A snog, a punch up, a groping, and a black eye: a good night out, or a post-Christmas party human resources nightmare?
Unfortunately, the fear of such incidences occurring has led many employers to cancel their Christmas parties this year. I have heard every reason in the book, from fears about banged heads on a bouncy castle, to a potential salmonella outbreak wiping out everyone on their team.
This is a real shame, because your employees are likely to have worked harder than ever this year. With fears of redundancies, money worries at home and stretched human resources at work, many people have had to up their productivity levels and work a lot of overtime this year to keep businesses ticking over and earn their keep.
Forward thinking employers understand this, and know that rewarding employees for hard work pays dividends in productivity and morale throughout the rest of the year. The corporate Christmas party is an event that many look forward to all year, so while everyone is in good festive spirits, do take the opportunity to celebrate your staff and recognize their achievements.
Don't Expect the Worst -- Just Prepare to Avoid It
While it is true that many companies first get in touch with us following an incident at a corporate party, many of the incidences could have been avoided with a little forward planning.
Your staff spend more time with each other than they probably do with their partners and families. The same tensions occur at work and can simmer all year, so it is unsurprising that when alcohol is added these tensions can come to head. Over the years, we've dealt with everything from injury claims for broken legs to grievances from female employees regarding trips to strip clubs and disciplinaries for employees involved in punch ups. Sorting these things out can be costly, time consuming and a huge drain on resources in the new year when you should be focusing on the year ahead.
But don't go all "Scrooge" thinking that a party is not worth it! Anything worth doing takes a small amount of time to get right -- a little up front effort will ensure a fun and reduced-risk party for everyone.
How Do You Plan a "Safe" But Fun Corporate Christmas Party?
Take the time to review existing employee conduct policies and make sure they cover you for every eventuality. Now is the time to remind everyone about them, along with your company values about respect and courtesy towards one another. Communicate clearly and concisely so people know where they stand and what is expected of them.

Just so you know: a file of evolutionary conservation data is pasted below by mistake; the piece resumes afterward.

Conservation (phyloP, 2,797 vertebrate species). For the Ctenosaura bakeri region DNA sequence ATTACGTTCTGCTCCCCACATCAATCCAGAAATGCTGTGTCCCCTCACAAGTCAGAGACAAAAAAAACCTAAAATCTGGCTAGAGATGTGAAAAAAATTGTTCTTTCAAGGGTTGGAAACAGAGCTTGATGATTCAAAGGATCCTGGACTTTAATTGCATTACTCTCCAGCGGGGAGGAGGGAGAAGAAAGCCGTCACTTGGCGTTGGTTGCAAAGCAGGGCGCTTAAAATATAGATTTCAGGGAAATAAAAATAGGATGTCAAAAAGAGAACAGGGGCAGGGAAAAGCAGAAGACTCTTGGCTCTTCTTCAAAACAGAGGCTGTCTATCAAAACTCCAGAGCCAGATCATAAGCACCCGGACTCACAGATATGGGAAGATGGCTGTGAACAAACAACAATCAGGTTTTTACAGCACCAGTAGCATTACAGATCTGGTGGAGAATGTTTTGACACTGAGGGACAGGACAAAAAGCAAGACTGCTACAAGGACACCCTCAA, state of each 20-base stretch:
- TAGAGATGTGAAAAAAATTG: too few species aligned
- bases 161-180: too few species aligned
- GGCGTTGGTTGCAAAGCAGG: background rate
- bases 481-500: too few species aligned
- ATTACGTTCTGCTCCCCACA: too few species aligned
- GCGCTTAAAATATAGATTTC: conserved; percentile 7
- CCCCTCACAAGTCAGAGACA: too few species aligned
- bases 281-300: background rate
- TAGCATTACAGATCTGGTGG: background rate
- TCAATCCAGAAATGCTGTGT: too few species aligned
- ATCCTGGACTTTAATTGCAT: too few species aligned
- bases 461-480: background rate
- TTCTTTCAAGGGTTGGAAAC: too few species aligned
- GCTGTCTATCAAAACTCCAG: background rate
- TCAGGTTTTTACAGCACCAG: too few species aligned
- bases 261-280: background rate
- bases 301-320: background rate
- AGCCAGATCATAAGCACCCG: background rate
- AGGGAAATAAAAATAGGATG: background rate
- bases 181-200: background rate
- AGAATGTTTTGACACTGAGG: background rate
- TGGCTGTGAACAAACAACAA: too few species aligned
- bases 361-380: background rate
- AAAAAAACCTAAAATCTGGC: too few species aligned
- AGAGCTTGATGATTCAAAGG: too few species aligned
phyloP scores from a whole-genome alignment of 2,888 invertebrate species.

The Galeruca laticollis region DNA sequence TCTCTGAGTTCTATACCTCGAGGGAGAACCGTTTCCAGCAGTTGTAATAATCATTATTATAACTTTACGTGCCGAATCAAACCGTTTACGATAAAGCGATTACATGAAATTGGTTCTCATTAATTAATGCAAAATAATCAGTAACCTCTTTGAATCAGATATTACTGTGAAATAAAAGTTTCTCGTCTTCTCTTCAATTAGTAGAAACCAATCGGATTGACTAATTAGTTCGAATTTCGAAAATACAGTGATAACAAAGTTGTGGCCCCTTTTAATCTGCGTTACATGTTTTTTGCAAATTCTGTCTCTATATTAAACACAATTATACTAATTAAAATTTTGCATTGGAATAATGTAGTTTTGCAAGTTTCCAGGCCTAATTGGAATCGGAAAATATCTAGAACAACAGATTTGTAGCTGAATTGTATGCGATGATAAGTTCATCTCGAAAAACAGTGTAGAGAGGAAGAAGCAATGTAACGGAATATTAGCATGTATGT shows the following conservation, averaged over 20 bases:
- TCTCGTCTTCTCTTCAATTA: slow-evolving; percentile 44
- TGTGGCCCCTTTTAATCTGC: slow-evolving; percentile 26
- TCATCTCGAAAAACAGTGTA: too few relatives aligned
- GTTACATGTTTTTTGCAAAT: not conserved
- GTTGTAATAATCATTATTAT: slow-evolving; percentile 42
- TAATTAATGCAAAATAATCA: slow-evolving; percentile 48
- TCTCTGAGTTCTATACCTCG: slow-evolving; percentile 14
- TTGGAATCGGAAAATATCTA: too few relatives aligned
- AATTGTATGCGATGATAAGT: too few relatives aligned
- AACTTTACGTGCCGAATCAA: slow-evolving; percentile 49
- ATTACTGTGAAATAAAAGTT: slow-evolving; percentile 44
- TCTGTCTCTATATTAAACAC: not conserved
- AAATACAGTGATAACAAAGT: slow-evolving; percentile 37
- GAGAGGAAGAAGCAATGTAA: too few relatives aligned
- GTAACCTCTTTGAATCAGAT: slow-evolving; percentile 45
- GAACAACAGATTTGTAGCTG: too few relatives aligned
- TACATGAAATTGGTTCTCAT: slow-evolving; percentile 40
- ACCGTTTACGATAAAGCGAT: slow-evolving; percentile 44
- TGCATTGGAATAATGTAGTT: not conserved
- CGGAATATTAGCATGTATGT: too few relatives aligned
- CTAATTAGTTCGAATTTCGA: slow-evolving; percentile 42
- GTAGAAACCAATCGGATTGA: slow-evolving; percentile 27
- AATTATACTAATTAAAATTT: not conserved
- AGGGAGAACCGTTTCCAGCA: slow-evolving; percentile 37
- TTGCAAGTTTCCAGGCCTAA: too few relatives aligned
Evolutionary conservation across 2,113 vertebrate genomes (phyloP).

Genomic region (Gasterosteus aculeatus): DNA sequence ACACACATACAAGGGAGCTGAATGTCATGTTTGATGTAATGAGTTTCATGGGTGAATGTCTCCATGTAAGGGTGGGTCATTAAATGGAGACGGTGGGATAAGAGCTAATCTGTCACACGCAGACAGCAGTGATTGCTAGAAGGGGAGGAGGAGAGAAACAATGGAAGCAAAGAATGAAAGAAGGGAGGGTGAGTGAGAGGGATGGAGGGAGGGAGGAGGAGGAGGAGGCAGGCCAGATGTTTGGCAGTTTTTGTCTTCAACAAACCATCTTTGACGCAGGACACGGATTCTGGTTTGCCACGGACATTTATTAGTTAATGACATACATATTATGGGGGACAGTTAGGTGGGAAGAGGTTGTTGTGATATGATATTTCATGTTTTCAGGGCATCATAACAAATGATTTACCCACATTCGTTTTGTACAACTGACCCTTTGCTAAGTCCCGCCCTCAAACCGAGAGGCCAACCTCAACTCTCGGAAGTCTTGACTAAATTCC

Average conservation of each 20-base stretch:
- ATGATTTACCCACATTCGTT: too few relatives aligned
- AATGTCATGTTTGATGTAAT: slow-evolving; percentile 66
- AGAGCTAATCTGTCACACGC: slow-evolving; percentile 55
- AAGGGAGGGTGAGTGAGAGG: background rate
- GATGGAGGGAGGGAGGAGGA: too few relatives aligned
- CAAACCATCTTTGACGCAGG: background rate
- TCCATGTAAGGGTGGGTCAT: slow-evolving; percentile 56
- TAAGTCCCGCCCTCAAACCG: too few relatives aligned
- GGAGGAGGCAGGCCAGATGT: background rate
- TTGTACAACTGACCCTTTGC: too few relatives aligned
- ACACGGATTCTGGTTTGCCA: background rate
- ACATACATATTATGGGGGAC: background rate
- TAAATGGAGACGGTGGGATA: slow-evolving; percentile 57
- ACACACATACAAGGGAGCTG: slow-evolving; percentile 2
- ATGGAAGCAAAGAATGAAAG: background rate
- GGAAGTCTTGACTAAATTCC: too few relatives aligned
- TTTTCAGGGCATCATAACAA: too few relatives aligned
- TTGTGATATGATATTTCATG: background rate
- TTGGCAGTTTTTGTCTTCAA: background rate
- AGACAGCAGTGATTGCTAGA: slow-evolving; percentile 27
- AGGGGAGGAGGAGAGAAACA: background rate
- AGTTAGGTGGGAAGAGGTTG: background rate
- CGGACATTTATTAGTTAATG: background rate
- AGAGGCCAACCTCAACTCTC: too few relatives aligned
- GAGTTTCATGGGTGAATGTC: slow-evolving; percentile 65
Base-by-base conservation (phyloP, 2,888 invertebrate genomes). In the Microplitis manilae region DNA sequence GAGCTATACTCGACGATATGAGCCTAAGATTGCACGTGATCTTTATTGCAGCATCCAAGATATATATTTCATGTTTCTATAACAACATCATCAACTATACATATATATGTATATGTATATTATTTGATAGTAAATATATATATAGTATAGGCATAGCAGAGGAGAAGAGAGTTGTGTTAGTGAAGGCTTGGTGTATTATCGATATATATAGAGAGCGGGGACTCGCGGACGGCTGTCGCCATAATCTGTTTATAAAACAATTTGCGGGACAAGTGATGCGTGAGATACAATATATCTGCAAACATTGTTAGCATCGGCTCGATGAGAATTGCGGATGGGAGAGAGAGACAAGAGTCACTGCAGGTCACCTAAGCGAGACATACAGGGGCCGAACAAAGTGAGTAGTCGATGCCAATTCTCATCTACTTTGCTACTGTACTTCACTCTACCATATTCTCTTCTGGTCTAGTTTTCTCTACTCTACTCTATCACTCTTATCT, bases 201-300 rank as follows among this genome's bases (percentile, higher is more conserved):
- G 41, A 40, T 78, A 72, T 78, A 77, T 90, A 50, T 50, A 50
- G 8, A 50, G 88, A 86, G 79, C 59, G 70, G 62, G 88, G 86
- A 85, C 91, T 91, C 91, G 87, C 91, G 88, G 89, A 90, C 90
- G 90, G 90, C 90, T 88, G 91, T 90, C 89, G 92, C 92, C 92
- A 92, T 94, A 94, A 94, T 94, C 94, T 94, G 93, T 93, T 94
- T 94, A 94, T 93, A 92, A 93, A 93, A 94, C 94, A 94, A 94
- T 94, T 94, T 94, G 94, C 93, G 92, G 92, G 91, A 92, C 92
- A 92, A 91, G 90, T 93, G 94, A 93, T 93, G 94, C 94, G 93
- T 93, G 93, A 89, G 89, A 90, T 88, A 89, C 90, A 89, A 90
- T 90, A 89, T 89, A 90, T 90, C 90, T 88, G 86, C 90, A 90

Be motivating but firm about arrangements. Advise staff where they should go if they have questions, give an emergency number for the night and clearly state what will happen if they don't turn up the next day or what to do if they are sick.
The Corporate Christmas Party Build Up -- How Do You Position It to Staff?
Think about how the event is positioned. It may be that times are so tough a village hall and "bring your own food" affair is more appropriate. Make sure that the party caters to everyone's tastes and needs and isn't just based around drinking! Accept you cannot please all of the people all of the time but try to meet the majority.
Include staff in the planning of the event, so that people feel consulted. But don't make people feel like they have to come if it's not their thing or they would rather spend time with family.
What About Talking About Christmas Parties on Social Media?
Be rational about employees using social media to discuss the Christmas party. You wouldn't be able to stop them from talking about it in the pub, so it would be inappropriate to police every comment online! Some comments will be generally harmless banter but it is worth monitoring what people are saying in case it turns from general gossip into either bullying or bringing the company into disrepute. Don't be paranoid -- the vast majority of employees will act appropriately and enjoy the event! Just casually remind everyone of the staff social media policy and what constitutes appropriate behaviour both on and offline.
Have Fun, but Stay Safe
Remind your staff to look after each other and make provisions for taxis home, etc. It's common sense, but is worth reiterating a couple of weeks before the event.
Plan for a safe event, but don't let fears about incidents ruin the fun of it. Remember that the Christmas party is about rewarding your staff for all their hard work and giving them an opportunity to relax and enjoy the festivities. Staff that are happy and feel valued, appreciated and looked after by their employers are generally not the kind of staff that are looking for a way to fleece you with litigious claims!
If you've got any concerns about your Christmas party, seek advice before something goes wrong to avoid any new year HR headaches.
Follow Claire Morley-Jones on Twitter: www.twitter.com/CMorleyJones